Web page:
by Hope C Lewis c. 2016
I grew up spending all my summers in Acadia National Park. Headquartered on Mount Desert Island in Maine, this Park boasts rocky coast, tidal wetlands, mountains, clear spring-fed lakes and an extensive network of hiking trails and original carriage roads. Acadia National Park protects more than 47,000 acres. I have volunteered for the Park for many years.
Mount Desert Island has hosted summer visitors for thousands of years, from the native Abenaki tribes on. Today, Acadia National Park generally receives more than two million recreational visits each year, making it one of the most-visited national parks in the United States. What this means for a storyteller is an opportunity to apply storytelling in the incomparable setting of a stunning National Park. The Park has a robust educational program, with rangers and volunteers striving to answer questions and share the Park’s message. This means that planning a program of stories for the Park required thinking seriously about the Park’s mission.
It also meant creating an intensely flexible program to accommodate all ages of audience members. The first step was to immerse myself in the environmental sensibility of Acadia. Education would have to the primary purpose, with storytelling used as an engaging tool to involve families in an appreciation of this extraordinary environment.
I found my answer in folklore long associated with the animals of the region. The program was built upon the construct of a Real World/Story World contrast in the portrayal of animals, and it crosses between these worlds consciously. Instruction of the audience in the critical thinking necessary to appreciate both worlds is intrinsically woven into the fabric of the performance.
For example, I set my performance up as a talent competition between the animals to become Acadia Animal of the Day, telling the audience members that they will all vote on the winner at the end. Each animal is introduced as having a particular set of talents or skills: Lobster molts and then eats the cast off shell, Seal can take a nap underwater, Bear can sleep for three months, Humpback whales only eat in the summer. I then step into Story World (where animals don’t actually talk and carry pocket watches) and entertain with a folktale or song about the animal. I remind the audience members about the real “talents” once or twice, as they will be responsible for judging. There is typically a very spirited voting process (you can vote for as many animals as you want!). Our most frequent winner last season was Peregrine Falcon because he is the fastest animal on the planet.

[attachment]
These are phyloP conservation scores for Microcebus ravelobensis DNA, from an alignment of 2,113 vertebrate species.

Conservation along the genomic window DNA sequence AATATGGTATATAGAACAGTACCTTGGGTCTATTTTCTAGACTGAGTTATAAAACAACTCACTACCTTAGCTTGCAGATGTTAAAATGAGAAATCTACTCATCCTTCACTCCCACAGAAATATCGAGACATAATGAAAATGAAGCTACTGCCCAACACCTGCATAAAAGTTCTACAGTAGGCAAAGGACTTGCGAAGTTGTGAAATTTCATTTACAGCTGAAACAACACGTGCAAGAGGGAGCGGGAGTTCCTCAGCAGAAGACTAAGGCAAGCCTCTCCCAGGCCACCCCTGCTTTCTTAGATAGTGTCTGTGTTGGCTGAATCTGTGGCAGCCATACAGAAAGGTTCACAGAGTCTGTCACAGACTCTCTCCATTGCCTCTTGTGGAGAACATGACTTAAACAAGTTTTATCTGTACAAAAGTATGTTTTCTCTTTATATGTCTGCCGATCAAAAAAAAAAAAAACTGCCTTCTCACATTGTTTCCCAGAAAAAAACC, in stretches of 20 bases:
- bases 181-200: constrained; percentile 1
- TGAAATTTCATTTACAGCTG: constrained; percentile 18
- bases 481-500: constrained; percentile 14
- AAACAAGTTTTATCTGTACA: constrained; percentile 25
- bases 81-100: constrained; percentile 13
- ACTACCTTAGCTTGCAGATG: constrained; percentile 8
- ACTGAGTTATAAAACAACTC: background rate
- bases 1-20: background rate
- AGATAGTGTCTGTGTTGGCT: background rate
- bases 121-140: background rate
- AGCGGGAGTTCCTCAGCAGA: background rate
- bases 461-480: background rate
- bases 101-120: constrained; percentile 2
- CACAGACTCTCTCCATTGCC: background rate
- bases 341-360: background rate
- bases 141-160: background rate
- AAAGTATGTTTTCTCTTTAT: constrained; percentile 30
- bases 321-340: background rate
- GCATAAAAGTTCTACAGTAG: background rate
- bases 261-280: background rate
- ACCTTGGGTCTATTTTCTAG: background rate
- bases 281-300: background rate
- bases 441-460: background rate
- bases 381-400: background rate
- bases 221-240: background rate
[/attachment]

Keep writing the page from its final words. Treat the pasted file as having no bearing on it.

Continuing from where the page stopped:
Each animal was researched extensively. Important and quirky facts about the animals were collected. Stories were developed based upon tales from numerous cultures. Songs were gathered or written to accompany the animals’ presentations. What evolved was a program adaptable to any audience. The final list of 25 animals provides opportunities to talk about endangered species, ecosystems, the human tendency to anthropomorphize animals, and environmental concerns.
A bag of small stuffed animals accompanies me when I prepare for a performance. Depending upon the age and profile of the audience members, I can select any animals I choose to pull out and present as I go along. Younger groups get more simple songs, more participatory stories, older groups get more facts and less entertainment. Everybody leaves satisfied… especially me.
Look around you for opportunities to tell your tales in a Park or other outdoor venue that allows you to bring environmental awareness, education, and entertainment together. It is definitely worth your effort.
I only have one problem. I can’t find a stuffed mussel.
Go to https://www.nps.gov/acad/ to find out more about Acadia.
This blog is a part of a series presented by the LANES Connections Project. This task seeks to celebrate connections to other organizations, professions, and milieus to which we are joined through story. If you are joined through story with another organization, profession, setting, style or milieu, we would love for you to share your experiences with us in a blog.
Hope Lewis is honored to be an Acadia National Park Centennial Partner. She continues to present her custom program of stories throughout the Acadia area. She is the President of the Board of LANES (the Northeast Storytelling Organization) (www.LANES.org) and the coordinator of LOONS, a Storytelling Guild that meets in Trenton, Maine (https://www.facebook.com/LOONS-Storytelling-Guild-1661205690794302/)